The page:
The Gulf’s SAD season

It’s widely known among desert dwellers that summertime, rather than winter, is when we feel down in the dumps due to being trapped indoors and running the air-conditioned car-to-climate-controlled mall gauntlet.

What’s more, as people retreat from the sun, life here becomes less sociable. There are no afternoons spent BBQ-ing with friends in summer, no kids playing on the streets and, unless you’re up and out at dawn, beach trips are abandoned because it’s literally too hot for the seaside.

June saw a whopping 11.5 hours of sun a day – but in summer, we tend to hide from it
Add to this the fact that nearly all your friends vanish overnight on ‘home leave’, just as your kids break up from school for two months, and it’s easy to see why summer in the Gulf can trigger an inverted variety of seasonal affective disorder, or the ‘winter blues’ as it’s known in other parts of the world – complete with a vitamin D deficiency due to sun avoidance.*

Peering at BB’s slightly sunken-looking eyes today, I even wondered if he might be suffering from an overdose of processed air. “I just want to stay home and watch TV, and play with my Lego,” he told me, exhibiting the classic hibernation symptoms that so many of us display at this time of year.

We’re heading off soon, but several of my good friends are staying in the sandpit for at least some of the summer. One, who’s waiting until the schools break up in England before leaving, wrote on Facebook, “This is my fourth summer in Dubai and it’s been sweat and tears all the way.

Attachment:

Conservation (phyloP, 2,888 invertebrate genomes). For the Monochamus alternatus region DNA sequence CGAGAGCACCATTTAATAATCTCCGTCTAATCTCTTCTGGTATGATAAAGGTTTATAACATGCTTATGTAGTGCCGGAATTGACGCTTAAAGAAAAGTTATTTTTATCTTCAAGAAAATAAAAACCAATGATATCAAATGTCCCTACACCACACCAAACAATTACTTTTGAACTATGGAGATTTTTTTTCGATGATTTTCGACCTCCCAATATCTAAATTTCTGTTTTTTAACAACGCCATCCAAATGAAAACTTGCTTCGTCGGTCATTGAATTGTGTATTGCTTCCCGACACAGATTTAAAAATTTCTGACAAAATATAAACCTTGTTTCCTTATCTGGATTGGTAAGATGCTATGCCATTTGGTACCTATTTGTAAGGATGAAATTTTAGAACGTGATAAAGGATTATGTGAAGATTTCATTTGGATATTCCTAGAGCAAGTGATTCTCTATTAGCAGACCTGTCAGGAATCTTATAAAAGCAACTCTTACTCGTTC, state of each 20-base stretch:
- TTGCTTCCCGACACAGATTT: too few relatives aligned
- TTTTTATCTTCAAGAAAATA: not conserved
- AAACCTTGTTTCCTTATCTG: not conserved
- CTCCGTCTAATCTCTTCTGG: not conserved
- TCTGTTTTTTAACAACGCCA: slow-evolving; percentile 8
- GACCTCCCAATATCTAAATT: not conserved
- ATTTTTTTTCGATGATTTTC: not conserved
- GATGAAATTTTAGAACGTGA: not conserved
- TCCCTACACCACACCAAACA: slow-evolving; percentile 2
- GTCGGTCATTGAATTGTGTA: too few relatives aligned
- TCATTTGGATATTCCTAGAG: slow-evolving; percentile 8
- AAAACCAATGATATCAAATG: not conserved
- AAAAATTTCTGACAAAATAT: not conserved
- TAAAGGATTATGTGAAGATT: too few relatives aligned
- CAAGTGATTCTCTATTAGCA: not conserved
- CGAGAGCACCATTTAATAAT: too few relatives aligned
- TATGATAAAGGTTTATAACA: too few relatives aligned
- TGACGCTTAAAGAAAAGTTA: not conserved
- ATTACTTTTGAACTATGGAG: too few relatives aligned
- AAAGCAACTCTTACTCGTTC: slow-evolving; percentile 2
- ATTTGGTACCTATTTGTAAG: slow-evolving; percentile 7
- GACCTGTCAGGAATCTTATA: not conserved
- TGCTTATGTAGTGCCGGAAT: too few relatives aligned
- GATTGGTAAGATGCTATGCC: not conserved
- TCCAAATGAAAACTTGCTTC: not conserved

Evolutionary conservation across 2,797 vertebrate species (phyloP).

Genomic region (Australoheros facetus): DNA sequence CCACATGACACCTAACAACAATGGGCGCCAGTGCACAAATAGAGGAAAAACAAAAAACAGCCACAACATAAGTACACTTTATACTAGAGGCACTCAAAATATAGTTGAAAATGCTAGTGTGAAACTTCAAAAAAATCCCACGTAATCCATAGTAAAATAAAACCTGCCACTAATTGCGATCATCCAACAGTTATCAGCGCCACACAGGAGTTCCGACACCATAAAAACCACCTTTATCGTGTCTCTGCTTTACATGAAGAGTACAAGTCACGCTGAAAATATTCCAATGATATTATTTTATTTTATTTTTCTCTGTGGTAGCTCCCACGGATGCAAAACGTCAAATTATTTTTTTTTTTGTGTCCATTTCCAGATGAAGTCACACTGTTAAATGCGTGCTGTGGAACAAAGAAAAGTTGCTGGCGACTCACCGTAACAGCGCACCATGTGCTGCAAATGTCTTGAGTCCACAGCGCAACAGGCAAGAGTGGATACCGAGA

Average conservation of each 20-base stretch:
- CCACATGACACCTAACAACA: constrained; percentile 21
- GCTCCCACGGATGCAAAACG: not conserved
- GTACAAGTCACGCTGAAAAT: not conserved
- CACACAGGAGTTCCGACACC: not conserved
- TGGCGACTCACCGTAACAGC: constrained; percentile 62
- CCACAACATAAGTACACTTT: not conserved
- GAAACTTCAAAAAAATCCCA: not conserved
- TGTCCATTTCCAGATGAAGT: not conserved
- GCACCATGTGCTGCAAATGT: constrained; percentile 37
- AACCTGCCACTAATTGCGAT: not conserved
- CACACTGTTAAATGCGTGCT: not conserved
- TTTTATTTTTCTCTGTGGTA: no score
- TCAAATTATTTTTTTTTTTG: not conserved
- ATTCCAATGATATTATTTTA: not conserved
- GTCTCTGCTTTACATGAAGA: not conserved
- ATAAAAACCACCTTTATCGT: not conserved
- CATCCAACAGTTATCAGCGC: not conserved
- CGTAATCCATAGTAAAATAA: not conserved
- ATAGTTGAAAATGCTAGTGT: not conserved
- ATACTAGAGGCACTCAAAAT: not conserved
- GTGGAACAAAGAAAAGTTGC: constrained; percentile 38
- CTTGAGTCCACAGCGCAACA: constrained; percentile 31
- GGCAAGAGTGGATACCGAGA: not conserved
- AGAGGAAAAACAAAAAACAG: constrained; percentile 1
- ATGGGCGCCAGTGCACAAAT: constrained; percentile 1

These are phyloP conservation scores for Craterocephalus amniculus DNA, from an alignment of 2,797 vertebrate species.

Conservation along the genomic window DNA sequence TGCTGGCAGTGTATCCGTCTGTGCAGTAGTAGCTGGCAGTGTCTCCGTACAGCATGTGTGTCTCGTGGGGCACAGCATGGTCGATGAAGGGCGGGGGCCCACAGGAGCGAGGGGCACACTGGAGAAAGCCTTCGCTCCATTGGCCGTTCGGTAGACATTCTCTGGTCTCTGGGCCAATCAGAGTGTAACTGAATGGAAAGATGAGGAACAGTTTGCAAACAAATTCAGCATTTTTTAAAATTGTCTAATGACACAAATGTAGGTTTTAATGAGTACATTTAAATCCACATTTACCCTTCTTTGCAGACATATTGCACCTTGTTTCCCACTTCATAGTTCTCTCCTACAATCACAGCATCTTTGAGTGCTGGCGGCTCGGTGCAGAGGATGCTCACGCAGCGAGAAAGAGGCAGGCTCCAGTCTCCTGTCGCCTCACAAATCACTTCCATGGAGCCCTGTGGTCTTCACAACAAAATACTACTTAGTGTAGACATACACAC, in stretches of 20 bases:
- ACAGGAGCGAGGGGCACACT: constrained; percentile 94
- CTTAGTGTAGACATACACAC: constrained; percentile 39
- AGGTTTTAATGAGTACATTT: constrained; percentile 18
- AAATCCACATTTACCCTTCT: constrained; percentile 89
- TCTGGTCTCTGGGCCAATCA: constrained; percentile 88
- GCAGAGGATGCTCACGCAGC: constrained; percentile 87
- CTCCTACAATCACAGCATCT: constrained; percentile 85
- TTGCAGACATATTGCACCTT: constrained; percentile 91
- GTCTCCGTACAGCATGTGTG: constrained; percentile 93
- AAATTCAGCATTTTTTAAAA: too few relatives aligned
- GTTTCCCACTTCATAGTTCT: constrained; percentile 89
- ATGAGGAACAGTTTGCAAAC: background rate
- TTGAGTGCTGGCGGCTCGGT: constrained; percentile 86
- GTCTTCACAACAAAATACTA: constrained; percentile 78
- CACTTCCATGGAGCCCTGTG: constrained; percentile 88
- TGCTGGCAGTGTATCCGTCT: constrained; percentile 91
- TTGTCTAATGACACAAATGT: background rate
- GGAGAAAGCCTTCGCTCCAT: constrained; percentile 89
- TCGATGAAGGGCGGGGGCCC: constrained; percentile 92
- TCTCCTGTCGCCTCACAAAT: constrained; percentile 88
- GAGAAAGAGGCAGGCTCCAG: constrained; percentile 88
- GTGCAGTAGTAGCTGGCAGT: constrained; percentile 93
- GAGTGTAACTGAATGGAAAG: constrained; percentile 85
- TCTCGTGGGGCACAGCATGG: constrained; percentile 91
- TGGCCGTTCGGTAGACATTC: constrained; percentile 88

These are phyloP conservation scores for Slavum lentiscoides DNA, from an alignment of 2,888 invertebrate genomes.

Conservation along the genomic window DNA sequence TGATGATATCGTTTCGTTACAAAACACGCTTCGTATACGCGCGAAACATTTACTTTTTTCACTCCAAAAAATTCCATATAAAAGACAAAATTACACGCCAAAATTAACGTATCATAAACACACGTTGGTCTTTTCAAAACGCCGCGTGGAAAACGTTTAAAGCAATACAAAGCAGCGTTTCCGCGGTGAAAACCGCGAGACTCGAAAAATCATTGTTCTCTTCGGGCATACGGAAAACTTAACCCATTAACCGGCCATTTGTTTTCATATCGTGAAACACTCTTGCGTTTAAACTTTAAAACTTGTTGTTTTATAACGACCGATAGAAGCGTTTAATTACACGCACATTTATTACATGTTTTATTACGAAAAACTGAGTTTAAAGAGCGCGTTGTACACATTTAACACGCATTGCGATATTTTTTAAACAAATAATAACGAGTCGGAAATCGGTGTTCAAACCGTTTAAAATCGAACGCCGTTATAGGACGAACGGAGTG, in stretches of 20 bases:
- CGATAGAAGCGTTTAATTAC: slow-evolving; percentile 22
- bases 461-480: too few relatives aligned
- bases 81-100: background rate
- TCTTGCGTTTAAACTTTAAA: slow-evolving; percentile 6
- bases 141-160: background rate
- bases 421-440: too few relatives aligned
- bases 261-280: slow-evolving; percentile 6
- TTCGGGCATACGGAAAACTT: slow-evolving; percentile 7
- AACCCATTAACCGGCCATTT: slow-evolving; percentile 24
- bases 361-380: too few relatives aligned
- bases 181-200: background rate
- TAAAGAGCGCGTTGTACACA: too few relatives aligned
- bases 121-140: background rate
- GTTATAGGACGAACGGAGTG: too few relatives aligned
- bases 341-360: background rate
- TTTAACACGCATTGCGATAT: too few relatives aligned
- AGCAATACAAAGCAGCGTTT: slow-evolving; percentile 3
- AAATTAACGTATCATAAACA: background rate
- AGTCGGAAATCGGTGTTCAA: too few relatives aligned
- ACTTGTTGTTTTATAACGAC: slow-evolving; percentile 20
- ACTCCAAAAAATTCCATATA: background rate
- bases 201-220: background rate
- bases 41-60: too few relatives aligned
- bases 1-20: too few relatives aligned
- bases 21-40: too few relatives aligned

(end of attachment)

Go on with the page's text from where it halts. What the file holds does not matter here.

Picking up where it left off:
“This year, I plan to do it with poise. See me anytime in the compound or at the mall and just check out that poise!” she put.

So, with this dear friend in mind, here are my tips for mums who are sticking around (excuse the pun) and want to create the illusion of appearing both cool and sane this summer:

● Make your own ice cubes from fruit juice and gin

● Avoid manmade fibres like nylon or rayon, which simulate being suffocated slowly in a plastic bag

● Keep a spray bottle in the fridge and give yourself a good squirt, like elephants do – starting with your wrists to quickly cool down your bloodstream

● Wear a moisturiser with SPF on your face every day – put it on before you open the curtains

● Tackle humidity hair with a shot of dry shampoo during the day

● Buy a SolarKindle protective case for your Kindle and let the sun charge the battery

● Keep in mind that retail hara-kiri (Carrefour on a Friday afternoon) won’t be so bad over summer with everyone gone

● If it’s your first summer in Dubai and you haven’t experienced an unchilled pool yet, think of it as the equivalent of a Turkish bath

● Next time you spot Modhesh (the yellow, coiled mascot for the annual Dubai Summer Surprises festival), rather than wanting to run him over, tell yourself he’s the result of a love-fest between a banana and a slinky and you might feel more endeared to him

● Forget poise, you need a posse. Go to the salon for a cucumber facial, valet park at the mall, hire a dog walker and enlist help to entertain the sprogs

*Researchers have actually shown that people who live in the UAE may be prone to SAD in the summer – and those who wear sun cream, abayas or khandouras block still further what little vitamin D their bodies can absorb

4 thoughts on “The Gulf’s SAD season

  1. I’ll stop complaining about the heat now (at least for today), because we can still cool off at the beach and the pool doesn’t need to be chilled. YIKES! I think I’ll go get some ice cream now…..

  2. M says:

    Yet again… You had me laughing out loud. I loved the hari Kiri retail… However, this is not just exclusive to Carrefour… Wonderful stuff. Have a great summer and look forward to looking across at you in the autumn…x

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